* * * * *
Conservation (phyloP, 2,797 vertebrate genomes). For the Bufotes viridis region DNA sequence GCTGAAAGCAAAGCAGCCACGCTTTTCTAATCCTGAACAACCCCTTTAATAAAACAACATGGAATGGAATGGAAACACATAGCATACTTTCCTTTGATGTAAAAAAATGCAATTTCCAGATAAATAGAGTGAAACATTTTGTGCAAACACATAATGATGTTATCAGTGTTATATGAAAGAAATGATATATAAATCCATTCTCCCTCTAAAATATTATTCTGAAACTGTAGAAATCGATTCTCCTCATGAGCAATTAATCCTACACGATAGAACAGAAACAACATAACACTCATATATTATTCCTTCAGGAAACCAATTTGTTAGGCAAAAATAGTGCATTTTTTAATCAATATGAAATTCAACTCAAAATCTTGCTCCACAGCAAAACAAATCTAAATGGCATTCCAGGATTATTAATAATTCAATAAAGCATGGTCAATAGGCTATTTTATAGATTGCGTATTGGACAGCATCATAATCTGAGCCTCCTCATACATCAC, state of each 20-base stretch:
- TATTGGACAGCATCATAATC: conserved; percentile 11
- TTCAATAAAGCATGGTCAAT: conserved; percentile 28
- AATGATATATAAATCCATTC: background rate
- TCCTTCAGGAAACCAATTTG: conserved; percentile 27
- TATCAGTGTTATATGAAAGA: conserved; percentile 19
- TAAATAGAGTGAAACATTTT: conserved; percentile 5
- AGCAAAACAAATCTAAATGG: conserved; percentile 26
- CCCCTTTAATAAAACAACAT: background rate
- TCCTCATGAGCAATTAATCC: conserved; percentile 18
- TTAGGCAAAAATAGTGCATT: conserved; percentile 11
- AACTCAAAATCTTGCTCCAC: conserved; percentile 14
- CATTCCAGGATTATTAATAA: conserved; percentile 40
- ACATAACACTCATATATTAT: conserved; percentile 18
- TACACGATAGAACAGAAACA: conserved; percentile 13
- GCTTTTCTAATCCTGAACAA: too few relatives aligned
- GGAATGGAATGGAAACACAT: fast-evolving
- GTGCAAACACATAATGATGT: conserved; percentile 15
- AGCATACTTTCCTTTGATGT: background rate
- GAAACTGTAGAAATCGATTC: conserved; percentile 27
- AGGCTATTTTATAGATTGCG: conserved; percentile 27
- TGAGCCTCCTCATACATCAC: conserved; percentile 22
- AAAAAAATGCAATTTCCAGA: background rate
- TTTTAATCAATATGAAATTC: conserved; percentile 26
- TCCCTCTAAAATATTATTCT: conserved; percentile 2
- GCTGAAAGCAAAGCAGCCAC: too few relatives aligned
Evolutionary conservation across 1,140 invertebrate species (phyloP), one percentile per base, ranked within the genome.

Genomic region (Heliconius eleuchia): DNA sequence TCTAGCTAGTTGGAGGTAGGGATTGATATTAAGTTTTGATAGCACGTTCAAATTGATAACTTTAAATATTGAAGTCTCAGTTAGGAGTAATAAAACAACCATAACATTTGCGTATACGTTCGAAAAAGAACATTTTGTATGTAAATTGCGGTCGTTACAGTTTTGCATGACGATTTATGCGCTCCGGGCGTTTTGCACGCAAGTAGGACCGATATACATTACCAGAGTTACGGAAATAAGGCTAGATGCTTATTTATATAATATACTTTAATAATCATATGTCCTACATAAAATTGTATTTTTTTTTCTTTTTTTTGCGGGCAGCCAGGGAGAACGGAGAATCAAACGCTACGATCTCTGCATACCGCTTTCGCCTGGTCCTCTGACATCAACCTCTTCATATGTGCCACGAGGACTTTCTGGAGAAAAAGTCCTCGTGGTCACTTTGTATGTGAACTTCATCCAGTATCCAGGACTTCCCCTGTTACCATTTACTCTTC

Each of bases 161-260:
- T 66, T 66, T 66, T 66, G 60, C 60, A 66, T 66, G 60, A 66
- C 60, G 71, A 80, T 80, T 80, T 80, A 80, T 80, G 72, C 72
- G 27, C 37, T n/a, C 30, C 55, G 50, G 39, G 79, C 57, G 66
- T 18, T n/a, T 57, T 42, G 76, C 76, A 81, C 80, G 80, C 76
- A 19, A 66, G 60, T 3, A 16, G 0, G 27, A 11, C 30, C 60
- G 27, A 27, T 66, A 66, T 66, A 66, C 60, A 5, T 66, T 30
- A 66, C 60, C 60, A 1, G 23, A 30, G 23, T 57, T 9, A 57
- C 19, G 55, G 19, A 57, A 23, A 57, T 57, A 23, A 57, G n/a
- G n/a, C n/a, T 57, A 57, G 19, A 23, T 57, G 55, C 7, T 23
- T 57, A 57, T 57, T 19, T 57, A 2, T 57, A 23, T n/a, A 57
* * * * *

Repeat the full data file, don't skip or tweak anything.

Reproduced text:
Conservation (phyloP, 2,797 vertebrate genomes). For the Bufotes viridis region DNA sequence GCTGAAAGCAAAGCAGCCACGCTTTTCTAATCCTGAACAACCCCTTTAATAAAACAACATGGAATGGAATGGAAACACATAGCATACTTTCCTTTGATGTAAAAAAATGCAATTTCCAGATAAATAGAGTGAAACATTTTGTGCAAACACATAATGATGTTATCAGTGTTATATGAAAGAAATGATATATAAATCCATTCTCCCTCTAAAATATTATTCTGAAACTGTAGAAATCGATTCTCCTCATGAGCAATTAATCCTACACGATAGAACAGAAACAACATAACACTCATATATTATTCCTTCAGGAAACCAATTTGTTAGGCAAAAATAGTGCATTTTTTAATCAATATGAAATTCAACTCAAAATCTTGCTCCACAGCAAAACAAATCTAAATGGCATTCCAGGATTATTAATAATTCAATAAAGCATGGTCAATAGGCTATTTTATAGATTGCGTATTGGACAGCATCATAATCTGAGCCTCCTCATACATCAC, state of each 20-base stretch:
- TATTGGACAGCATCATAATC: conserved; percentile 11
- TTCAATAAAGCATGGTCAAT: conserved; percentile 28
- AATGATATATAAATCCATTC: background rate
- TCCTTCAGGAAACCAATTTG: conserved; percentile 27
- TATCAGTGTTATATGAAAGA: conserved; percentile 19
- TAAATAGAGTGAAACATTTT: conserved; percentile 5
- AGCAAAACAAATCTAAATGG: conserved; percentile 26
- CCCCTTTAATAAAACAACAT: background rate
- TCCTCATGAGCAATTAATCC: conserved; percentile 18
- TTAGGCAAAAATAGTGCATT: conserved; percentile 11
- AACTCAAAATCTTGCTCCAC: conserved; percentile 14
- CATTCCAGGATTATTAATAA: conserved; percentile 40
- ACATAACACTCATATATTAT: conserved; percentile 18
- TACACGATAGAACAGAAACA: conserved; percentile 13
- GCTTTTCTAATCCTGAACAA: too few relatives aligned
- GGAATGGAATGGAAACACAT: fast-evolving
- GTGCAAACACATAATGATGT: conserved; percentile 15
- AGCATACTTTCCTTTGATGT: background rate
- GAAACTGTAGAAATCGATTC: conserved; percentile 27
- AGGCTATTTTATAGATTGCG: conserved; percentile 27
- TGAGCCTCCTCATACATCAC: conserved; percentile 22
- AAAAAAATGCAATTTCCAGA: background rate
- TTTTAATCAATATGAAATTC: conserved; percentile 26
- TCCCTCTAAAATATTATTCT: conserved; percentile 2
- GCTGAAAGCAAAGCAGCCAC: too few relatives aligned
Evolutionary conservation across 1,140 invertebrate species (phyloP), one percentile per base, ranked within the genome.

Genomic region (Heliconius eleuchia): DNA sequence TCTAGCTAGTTGGAGGTAGGGATTGATATTAAGTTTTGATAGCACGTTCAAATTGATAACTTTAAATATTGAAGTCTCAGTTAGGAGTAATAAAACAACCATAACATTTGCGTATACGTTCGAAAAAGAACATTTTGTATGTAAATTGCGGTCGTTACAGTTTTGCATGACGATTTATGCGCTCCGGGCGTTTTGCACGCAAGTAGGACCGATATACATTACCAGAGTTACGGAAATAAGGCTAGATGCTTATTTATATAATATACTTTAATAATCATATGTCCTACATAAAATTGTATTTTTTTTTCTTTTTTTTGCGGGCAGCCAGGGAGAACGGAGAATCAAACGCTACGATCTCTGCATACCGCTTTCGCCTGGTCCTCTGACATCAACCTCTTCATATGTGCCACGAGGACTTTCTGGAGAAAAAGTCCTCGTGGTCACTTTGTATGTGAACTTCATCCAGTATCCAGGACTTCCCCTGTTACCATTTACTCTTC

Each of bases 161-260:
- T 66, T 66, T 66, T 66, G 60, C 60, A 66, T 66, G 60, A 66
- C 60, G 71, A 80, T 80, T 80, T 80, A 80, T 80, G 72, C 72
- G 27, C 37, T n/a, C 30, C 55, G 50, G 39, G 79, C 57, G 66
- T 18, T n/a, T 57, T 42, G 76, C 76, A 81, C 80, G 80, C 76
- A 19, A 66, G 60, T 3, A 16, G 0, G 27, A 11, C 30, C 60
- G 27, A 27, T 66, A 66, T 66, A 66, C 60, A 5, T 66, T 30
- A 66, C 60, C 60, A 1, G 23, A 30, G 23, T 57, T 9, A 57
- C 19, G 55, G 19, A 57, A 23, A 57, T 57, A 23, A 57, G n/a
- G n/a, C n/a, T 57, A 57, G 19, A 23, T 57, G 55, C 7, T 23
- T 57, A 57, T 57, T 19, T 57, A 2, T 57, A 23, T n/a, A 57